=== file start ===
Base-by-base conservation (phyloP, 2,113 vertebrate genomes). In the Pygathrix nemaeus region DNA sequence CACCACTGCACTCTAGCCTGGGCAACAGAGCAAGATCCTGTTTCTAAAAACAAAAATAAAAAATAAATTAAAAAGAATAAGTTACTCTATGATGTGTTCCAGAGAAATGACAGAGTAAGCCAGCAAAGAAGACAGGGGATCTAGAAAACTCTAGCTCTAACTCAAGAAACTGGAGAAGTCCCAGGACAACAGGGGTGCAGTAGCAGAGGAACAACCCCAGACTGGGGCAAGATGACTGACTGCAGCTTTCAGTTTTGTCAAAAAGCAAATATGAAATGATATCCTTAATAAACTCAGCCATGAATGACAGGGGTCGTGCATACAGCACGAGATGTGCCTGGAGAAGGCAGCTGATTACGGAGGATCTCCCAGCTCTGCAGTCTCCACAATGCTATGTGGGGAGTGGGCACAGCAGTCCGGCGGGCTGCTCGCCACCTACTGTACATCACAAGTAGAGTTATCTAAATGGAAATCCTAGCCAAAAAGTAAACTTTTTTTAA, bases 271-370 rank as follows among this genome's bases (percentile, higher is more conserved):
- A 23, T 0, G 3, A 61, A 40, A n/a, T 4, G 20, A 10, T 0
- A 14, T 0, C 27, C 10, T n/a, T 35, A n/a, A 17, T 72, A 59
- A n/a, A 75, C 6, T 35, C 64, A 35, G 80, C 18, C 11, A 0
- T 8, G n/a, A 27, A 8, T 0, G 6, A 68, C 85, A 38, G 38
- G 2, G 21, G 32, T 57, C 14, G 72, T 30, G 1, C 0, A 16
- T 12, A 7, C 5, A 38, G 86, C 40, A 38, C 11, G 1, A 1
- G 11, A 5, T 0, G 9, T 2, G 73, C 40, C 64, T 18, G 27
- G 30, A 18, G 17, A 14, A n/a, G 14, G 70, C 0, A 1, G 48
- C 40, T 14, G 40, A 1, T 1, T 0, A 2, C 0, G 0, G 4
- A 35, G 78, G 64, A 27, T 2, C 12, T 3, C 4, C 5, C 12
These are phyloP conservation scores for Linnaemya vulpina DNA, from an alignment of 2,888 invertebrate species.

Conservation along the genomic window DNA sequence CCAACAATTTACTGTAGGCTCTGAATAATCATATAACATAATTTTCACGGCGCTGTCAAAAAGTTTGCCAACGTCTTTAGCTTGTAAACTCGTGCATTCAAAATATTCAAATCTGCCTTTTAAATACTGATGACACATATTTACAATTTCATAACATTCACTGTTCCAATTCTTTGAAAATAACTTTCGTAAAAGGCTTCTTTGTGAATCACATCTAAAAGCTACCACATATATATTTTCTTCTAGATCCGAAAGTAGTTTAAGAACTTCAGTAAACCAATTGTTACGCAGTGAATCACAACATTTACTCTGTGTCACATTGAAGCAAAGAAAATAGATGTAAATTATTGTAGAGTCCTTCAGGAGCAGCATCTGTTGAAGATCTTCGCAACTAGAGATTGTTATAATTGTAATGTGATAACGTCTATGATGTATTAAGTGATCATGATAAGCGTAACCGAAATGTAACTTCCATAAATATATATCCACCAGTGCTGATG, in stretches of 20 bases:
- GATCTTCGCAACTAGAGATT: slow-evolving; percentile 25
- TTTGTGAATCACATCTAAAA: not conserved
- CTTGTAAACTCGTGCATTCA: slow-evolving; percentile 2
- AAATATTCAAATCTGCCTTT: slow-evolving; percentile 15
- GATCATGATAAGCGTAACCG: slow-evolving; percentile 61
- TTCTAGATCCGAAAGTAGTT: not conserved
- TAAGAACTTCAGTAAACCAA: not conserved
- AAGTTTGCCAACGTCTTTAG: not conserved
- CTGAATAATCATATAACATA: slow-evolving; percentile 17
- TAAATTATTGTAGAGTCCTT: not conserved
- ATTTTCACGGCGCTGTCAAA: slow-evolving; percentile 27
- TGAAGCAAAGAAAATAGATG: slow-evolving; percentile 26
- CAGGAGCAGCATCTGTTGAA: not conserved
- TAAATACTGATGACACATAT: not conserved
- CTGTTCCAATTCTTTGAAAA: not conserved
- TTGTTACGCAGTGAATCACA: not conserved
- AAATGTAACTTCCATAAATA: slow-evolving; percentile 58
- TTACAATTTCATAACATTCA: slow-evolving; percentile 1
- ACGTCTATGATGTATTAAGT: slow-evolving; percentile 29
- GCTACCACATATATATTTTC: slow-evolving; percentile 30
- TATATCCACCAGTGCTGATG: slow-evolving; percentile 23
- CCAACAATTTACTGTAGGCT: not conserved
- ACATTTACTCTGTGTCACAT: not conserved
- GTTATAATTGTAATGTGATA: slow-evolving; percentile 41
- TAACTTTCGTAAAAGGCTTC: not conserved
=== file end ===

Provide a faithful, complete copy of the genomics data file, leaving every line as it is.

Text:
Base-by-base conservation (phyloP, 2,113 vertebrate genomes). In the Pygathrix nemaeus region DNA sequence CACCACTGCACTCTAGCCTGGGCAACAGAGCAAGATCCTGTTTCTAAAAACAAAAATAAAAAATAAATTAAAAAGAATAAGTTACTCTATGATGTGTTCCAGAGAAATGACAGAGTAAGCCAGCAAAGAAGACAGGGGATCTAGAAAACTCTAGCTCTAACTCAAGAAACTGGAGAAGTCCCAGGACAACAGGGGTGCAGTAGCAGAGGAACAACCCCAGACTGGGGCAAGATGACTGACTGCAGCTTTCAGTTTTGTCAAAAAGCAAATATGAAATGATATCCTTAATAAACTCAGCCATGAATGACAGGGGTCGTGCATACAGCACGAGATGTGCCTGGAGAAGGCAGCTGATTACGGAGGATCTCCCAGCTCTGCAGTCTCCACAATGCTATGTGGGGAGTGGGCACAGCAGTCCGGCGGGCTGCTCGCCACCTACTGTACATCACAAGTAGAGTTATCTAAATGGAAATCCTAGCCAAAAAGTAAACTTTTTTTAA, bases 271-370 rank as follows among this genome's bases (percentile, higher is more conserved):
- A 23, T 0, G 3, A 61, A 40, A n/a, T 4, G 20, A 10, T 0
- A 14, T 0, C 27, C 10, T n/a, T 35, A n/a, A 17, T 72, A 59
- A n/a, A 75, C 6, T 35, C 64, A 35, G 80, C 18, C 11, A 0
- T 8, G n/a, A 27, A 8, T 0, G 6, A 68, C 85, A 38, G 38
- G 2, G 21, G 32, T 57, C 14, G 72, T 30, G 1, C 0, A 16
- T 12, A 7, C 5, A 38, G 86, C 40, A 38, C 11, G 1, A 1
- G 11, A 5, T 0, G 9, T 2, G 73, C 40, C 64, T 18, G 27
- G 30, A 18, G 17, A 14, A n/a, G 14, G 70, C 0, A 1, G 48
- C 40, T 14, G 40, A 1, T 1, T 0, A 2, C 0, G 0, G 4
- A 35, G 78, G 64, A 27, T 2, C 12, T 3, C 4, C 5, C 12
These are phyloP conservation scores for Linnaemya vulpina DNA, from an alignment of 2,888 invertebrate species.

Conservation along the genomic window DNA sequence CCAACAATTTACTGTAGGCTCTGAATAATCATATAACATAATTTTCACGGCGCTGTCAAAAAGTTTGCCAACGTCTTTAGCTTGTAAACTCGTGCATTCAAAATATTCAAATCTGCCTTTTAAATACTGATGACACATATTTACAATTTCATAACATTCACTGTTCCAATTCTTTGAAAATAACTTTCGTAAAAGGCTTCTTTGTGAATCACATCTAAAAGCTACCACATATATATTTTCTTCTAGATCCGAAAGTAGTTTAAGAACTTCAGTAAACCAATTGTTACGCAGTGAATCACAACATTTACTCTGTGTCACATTGAAGCAAAGAAAATAGATGTAAATTATTGTAGAGTCCTTCAGGAGCAGCATCTGTTGAAGATCTTCGCAACTAGAGATTGTTATAATTGTAATGTGATAACGTCTATGATGTATTAAGTGATCATGATAAGCGTAACCGAAATGTAACTTCCATAAATATATATCCACCAGTGCTGATG, in stretches of 20 bases:
- GATCTTCGCAACTAGAGATT: slow-evolving; percentile 25
- TTTGTGAATCACATCTAAAA: not conserved
- CTTGTAAACTCGTGCATTCA: slow-evolving; percentile 2
- AAATATTCAAATCTGCCTTT: slow-evolving; percentile 15
- GATCATGATAAGCGTAACCG: slow-evolving; percentile 61
- TTCTAGATCCGAAAGTAGTT: not conserved
- TAAGAACTTCAGTAAACCAA: not conserved
- AAGTTTGCCAACGTCTTTAG: not conserved
- CTGAATAATCATATAACATA: slow-evolving; percentile 17
- TAAATTATTGTAGAGTCCTT: not conserved
- ATTTTCACGGCGCTGTCAAA: slow-evolving; percentile 27
- TGAAGCAAAGAAAATAGATG: slow-evolving; percentile 26
- CAGGAGCAGCATCTGTTGAA: not conserved
- TAAATACTGATGACACATAT: not conserved
- CTGTTCCAATTCTTTGAAAA: not conserved
- TTGTTACGCAGTGAATCACA: not conserved
- AAATGTAACTTCCATAAATA: slow-evolving; percentile 58
- TTACAATTTCATAACATTCA: slow-evolving; percentile 1
- ACGTCTATGATGTATTAAGT: slow-evolving; percentile 29
- GCTACCACATATATATTTTC: slow-evolving; percentile 30
- TATATCCACCAGTGCTGATG: slow-evolving; percentile 23
- CCAACAATTTACTGTAGGCT: not conserved
- ACATTTACTCTGTGTCACAT: not conserved
- GTTATAATTGTAATGTGATA: slow-evolving; percentile 41
- TAACTTTCGTAAAAGGCTTC: not conserved